Australian cricket star Ellyse Perry has not entertained suggestions she should give up bowling after an seven-month absence from the game after a hamstring injury she suffered at the T20 World Cup in March.
Speaking ahead of the sixth season of the WBBL which begins on October 25, Perry provided a positive update on her recovery from the injury that ruled her out of the record-breaking final at the MCG.
And thankfully for cricket fans, she has no plans of giving up bowling anytime soon.
Perry was included in the extended Australian squad for the recent T20 and ODI series against New Zealand in Brisbane.
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The Australians won both series but Perry took no part in any of the six matches after what she called a slight ‘blip’ training for those matches.
“We sort of ended up taking a pretty conservative approach to the New Zealand series,” Perry told reporters from Hurstville Oval on Monday.
“I guess the hope of making sure we were 100 per cent to go with the start of the BBL.
“I think we’ve got another ten or so days before our first game so nice to have a little extra preparation here in Sydney, so should be all good.
“I think it’s easy to talk about those things when you’re not playing and you have a little challenge with an injury.
“But from my perspective, I still have a lot left to play.
“Cricket in general is a low impact sport, it’s not like I’m playing a contract sport.
“I’m not quite 30 yet so I still feel like I’ve got a lot left, I just need to get on the park again and keep playing and all this will be forgotten.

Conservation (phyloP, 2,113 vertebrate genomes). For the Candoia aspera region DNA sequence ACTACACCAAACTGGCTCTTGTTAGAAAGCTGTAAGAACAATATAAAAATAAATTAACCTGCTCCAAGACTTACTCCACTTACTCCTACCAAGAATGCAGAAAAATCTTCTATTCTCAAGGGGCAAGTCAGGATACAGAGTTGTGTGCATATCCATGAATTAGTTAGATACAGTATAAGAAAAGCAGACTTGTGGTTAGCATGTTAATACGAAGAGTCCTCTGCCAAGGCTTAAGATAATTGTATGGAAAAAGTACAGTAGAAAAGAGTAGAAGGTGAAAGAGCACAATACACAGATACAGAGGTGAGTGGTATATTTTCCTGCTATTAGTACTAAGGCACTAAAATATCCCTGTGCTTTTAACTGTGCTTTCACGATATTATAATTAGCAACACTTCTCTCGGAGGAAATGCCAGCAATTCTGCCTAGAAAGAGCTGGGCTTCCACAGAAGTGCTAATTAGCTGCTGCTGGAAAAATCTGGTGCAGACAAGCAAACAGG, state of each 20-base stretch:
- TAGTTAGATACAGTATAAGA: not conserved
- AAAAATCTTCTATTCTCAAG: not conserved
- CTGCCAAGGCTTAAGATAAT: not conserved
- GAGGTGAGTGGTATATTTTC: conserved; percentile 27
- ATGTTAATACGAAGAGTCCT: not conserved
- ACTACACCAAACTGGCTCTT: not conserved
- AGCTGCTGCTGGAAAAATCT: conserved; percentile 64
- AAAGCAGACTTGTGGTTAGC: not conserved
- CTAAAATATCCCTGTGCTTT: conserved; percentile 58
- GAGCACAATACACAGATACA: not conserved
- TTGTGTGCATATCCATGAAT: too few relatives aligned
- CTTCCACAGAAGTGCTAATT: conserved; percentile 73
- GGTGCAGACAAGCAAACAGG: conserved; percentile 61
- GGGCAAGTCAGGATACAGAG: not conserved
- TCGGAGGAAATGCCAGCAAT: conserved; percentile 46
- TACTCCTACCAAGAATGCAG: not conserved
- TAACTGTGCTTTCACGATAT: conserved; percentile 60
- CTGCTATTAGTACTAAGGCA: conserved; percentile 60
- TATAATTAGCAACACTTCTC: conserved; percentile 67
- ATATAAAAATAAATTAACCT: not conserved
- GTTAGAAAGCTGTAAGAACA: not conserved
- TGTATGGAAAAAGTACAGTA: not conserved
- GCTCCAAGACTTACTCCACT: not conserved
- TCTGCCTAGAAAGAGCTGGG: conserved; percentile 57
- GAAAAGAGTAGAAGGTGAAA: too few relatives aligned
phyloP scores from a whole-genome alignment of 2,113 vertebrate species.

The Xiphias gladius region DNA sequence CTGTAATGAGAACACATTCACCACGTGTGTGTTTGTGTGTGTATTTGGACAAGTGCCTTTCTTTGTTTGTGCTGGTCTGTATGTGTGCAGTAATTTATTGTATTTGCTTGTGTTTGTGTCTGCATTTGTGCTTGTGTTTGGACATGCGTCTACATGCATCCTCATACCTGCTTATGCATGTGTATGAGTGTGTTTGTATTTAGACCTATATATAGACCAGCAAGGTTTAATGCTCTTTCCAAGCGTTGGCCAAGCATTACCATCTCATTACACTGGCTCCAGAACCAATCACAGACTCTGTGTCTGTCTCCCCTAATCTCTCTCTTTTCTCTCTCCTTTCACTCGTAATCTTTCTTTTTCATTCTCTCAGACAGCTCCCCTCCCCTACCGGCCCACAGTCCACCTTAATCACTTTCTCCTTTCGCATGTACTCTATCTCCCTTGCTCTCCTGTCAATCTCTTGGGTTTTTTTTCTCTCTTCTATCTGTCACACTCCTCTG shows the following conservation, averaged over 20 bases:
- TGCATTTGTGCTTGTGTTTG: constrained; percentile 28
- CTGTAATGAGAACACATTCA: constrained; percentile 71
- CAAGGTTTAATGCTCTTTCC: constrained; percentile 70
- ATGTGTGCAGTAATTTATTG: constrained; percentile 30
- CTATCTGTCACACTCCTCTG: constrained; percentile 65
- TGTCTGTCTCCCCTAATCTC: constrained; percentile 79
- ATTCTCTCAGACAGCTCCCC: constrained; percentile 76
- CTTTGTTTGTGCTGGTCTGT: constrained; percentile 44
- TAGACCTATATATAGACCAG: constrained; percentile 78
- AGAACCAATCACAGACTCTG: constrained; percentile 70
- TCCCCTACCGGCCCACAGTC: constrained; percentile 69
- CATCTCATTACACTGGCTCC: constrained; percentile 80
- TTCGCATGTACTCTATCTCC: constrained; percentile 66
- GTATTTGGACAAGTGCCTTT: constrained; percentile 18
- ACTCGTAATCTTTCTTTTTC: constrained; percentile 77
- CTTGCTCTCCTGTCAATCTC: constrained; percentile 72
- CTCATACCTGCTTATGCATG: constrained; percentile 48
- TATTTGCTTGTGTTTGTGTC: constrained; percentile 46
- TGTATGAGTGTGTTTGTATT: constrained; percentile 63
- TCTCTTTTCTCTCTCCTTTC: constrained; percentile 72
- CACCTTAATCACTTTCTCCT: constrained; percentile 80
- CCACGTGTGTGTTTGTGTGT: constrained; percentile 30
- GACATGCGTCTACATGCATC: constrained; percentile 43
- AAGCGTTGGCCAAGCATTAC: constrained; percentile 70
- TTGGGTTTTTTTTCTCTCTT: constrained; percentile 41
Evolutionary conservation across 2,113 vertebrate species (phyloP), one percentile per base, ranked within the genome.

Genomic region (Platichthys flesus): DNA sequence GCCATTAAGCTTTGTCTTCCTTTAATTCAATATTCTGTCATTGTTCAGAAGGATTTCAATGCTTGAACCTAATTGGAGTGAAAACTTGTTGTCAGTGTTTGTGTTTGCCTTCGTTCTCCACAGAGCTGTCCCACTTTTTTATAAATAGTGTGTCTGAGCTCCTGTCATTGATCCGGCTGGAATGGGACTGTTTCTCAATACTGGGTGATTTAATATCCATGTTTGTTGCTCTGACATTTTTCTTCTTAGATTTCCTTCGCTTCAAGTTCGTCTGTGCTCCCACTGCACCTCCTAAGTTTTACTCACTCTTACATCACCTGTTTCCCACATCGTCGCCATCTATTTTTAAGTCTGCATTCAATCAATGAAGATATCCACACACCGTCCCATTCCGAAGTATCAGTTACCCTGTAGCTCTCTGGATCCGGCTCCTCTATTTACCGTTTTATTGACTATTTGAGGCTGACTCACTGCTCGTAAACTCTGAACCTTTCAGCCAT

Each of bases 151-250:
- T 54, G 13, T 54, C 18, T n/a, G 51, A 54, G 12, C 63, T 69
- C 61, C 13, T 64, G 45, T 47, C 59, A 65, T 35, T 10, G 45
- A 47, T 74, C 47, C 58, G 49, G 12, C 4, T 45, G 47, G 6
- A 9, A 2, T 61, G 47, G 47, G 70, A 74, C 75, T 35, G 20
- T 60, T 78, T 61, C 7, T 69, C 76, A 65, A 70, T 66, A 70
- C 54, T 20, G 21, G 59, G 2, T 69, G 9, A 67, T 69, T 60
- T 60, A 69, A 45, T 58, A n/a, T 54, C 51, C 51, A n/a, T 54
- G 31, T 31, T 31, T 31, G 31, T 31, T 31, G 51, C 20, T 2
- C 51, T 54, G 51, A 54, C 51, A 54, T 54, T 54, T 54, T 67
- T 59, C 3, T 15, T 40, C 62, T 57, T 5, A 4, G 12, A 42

“The only way I want to play cricket is as both a batter and a bowler and I don’t think I offer enough just as a batter to keep playing and I don’t think I’d enjoy it either to be honest.”
At 29, Perry has become one of, if not the best, women’s cricketer in the world.
And while it’s been a long time since she’s played any form of cricket, having an extended period to train and get her body right has her confident for the season ahead.
“I’ve been training fully for close to a month,” Perry said.
“There’s just different things that are a little bit harder to control in matches so we wanted to make sure that I was exposed to that enough in training before playing again.
“I guess from my perspective, I’ve been very keen to make sure when I play again, it’s not at a lower level of capacity than I’m used to.
“It’s going really well, besides a little blimp we had up in Brisbane it’s all gone to plan.
“Fingers crossed that keeps going.
“If we were talking about right here right now if I’m playing in that first game (of the WBBL) and that’s certainly the goal.”
Perry also spoke about how important the WBBL is for women’s cricket and why it’s so vital the steps Cricket Australia have taken to ensure it can go ahead.
The tournament is set to take place entirely in Sydney with all eight teams going to be based in a NSW hub.
It means that for Perry and her Sydney Sixers, they’re in a great position to have a strong tournament without the interstate travel that is usually required.